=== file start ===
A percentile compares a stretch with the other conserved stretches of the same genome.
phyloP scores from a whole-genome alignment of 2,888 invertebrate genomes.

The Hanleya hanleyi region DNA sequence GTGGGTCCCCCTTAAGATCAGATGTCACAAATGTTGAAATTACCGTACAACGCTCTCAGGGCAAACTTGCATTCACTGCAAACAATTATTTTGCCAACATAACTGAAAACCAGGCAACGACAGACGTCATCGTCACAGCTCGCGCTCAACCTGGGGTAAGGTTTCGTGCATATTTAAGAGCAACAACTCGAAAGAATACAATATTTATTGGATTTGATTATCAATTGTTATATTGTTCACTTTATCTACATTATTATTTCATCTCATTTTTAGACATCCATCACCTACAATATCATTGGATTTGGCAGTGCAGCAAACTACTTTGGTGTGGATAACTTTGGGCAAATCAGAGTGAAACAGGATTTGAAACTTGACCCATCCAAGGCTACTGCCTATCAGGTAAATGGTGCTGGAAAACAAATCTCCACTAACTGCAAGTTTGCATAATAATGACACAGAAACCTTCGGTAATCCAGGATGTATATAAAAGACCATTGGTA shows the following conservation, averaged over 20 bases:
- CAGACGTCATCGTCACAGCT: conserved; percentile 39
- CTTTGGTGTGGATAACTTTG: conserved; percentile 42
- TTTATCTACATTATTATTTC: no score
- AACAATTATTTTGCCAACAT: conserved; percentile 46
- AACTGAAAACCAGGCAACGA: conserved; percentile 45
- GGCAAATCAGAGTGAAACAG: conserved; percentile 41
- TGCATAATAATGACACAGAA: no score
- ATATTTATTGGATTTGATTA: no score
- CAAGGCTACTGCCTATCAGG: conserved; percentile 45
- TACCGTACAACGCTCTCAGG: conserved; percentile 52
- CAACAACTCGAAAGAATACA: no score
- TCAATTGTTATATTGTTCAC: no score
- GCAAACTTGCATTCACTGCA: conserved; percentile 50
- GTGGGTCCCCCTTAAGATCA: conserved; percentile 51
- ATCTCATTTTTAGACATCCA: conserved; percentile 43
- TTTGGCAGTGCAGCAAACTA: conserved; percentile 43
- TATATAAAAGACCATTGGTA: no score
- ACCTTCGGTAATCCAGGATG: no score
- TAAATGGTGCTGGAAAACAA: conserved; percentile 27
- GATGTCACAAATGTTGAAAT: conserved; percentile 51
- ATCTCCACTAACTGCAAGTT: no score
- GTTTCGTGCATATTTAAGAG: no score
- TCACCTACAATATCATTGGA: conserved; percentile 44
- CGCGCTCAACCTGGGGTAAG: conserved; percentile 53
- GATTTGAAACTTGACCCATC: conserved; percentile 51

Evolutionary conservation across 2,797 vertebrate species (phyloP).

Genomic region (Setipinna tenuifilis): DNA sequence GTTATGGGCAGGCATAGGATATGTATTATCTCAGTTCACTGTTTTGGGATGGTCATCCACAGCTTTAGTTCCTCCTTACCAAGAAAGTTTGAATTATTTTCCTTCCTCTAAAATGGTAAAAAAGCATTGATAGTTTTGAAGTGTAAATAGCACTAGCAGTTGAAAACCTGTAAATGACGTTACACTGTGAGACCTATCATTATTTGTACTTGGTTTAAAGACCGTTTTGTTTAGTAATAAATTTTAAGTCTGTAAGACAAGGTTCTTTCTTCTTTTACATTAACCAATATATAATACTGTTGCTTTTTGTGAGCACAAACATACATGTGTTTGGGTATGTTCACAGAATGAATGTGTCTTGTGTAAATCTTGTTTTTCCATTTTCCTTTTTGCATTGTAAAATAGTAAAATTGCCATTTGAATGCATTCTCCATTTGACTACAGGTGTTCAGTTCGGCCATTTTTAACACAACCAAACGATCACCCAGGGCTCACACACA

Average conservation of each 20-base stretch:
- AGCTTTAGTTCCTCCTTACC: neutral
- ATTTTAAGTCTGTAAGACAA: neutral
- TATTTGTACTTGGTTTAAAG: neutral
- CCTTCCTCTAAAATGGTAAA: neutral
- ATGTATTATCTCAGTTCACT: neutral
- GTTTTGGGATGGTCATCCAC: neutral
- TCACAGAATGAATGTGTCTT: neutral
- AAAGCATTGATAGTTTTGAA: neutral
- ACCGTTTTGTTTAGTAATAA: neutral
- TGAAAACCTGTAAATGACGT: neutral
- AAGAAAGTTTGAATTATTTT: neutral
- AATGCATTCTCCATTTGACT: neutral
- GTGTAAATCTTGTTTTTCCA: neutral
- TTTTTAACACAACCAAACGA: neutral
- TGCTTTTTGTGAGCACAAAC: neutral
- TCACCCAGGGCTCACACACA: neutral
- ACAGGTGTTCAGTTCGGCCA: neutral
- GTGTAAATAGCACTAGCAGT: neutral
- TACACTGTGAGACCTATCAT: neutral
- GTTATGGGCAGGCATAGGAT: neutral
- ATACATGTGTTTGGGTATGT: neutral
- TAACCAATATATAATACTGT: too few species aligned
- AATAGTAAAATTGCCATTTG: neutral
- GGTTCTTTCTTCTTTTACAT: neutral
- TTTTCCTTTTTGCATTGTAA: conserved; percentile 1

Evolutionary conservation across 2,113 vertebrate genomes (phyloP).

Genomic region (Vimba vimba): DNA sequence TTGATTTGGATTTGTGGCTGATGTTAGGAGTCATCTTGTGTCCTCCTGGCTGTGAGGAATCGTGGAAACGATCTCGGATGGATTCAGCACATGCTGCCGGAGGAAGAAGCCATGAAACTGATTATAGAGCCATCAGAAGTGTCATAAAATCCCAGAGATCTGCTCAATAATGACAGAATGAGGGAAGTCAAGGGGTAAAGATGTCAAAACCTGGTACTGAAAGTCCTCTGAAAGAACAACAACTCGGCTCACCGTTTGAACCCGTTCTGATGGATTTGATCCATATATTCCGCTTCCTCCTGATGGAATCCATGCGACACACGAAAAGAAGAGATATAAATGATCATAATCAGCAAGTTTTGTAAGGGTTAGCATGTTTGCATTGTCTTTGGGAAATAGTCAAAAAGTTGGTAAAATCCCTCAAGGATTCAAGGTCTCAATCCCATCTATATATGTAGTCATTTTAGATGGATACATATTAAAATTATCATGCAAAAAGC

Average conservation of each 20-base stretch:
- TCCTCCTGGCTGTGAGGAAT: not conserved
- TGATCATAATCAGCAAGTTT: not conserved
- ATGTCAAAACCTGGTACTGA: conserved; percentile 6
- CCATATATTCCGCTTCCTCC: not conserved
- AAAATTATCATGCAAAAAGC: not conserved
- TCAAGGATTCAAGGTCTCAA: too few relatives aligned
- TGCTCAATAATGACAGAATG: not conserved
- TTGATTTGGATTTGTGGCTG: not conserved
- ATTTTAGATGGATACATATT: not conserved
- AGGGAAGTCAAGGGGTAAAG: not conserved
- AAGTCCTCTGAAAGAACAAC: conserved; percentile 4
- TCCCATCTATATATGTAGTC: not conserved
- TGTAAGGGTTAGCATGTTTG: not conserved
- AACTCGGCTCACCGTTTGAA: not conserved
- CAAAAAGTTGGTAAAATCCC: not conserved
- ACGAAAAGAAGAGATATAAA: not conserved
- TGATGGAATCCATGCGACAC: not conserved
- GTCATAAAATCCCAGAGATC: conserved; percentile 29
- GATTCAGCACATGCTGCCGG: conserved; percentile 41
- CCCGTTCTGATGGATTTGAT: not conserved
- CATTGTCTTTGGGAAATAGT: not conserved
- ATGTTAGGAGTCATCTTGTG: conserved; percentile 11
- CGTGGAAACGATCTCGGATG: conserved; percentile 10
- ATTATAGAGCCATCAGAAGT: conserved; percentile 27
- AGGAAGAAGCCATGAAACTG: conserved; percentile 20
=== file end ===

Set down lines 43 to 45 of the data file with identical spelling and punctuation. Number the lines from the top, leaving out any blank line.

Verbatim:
- AATGCATTCTCCATTTGACT: neutral
- GTGTAAATCTTGTTTTTCCA: neutral
- TTTTTAACACAACCAAACGA: neutral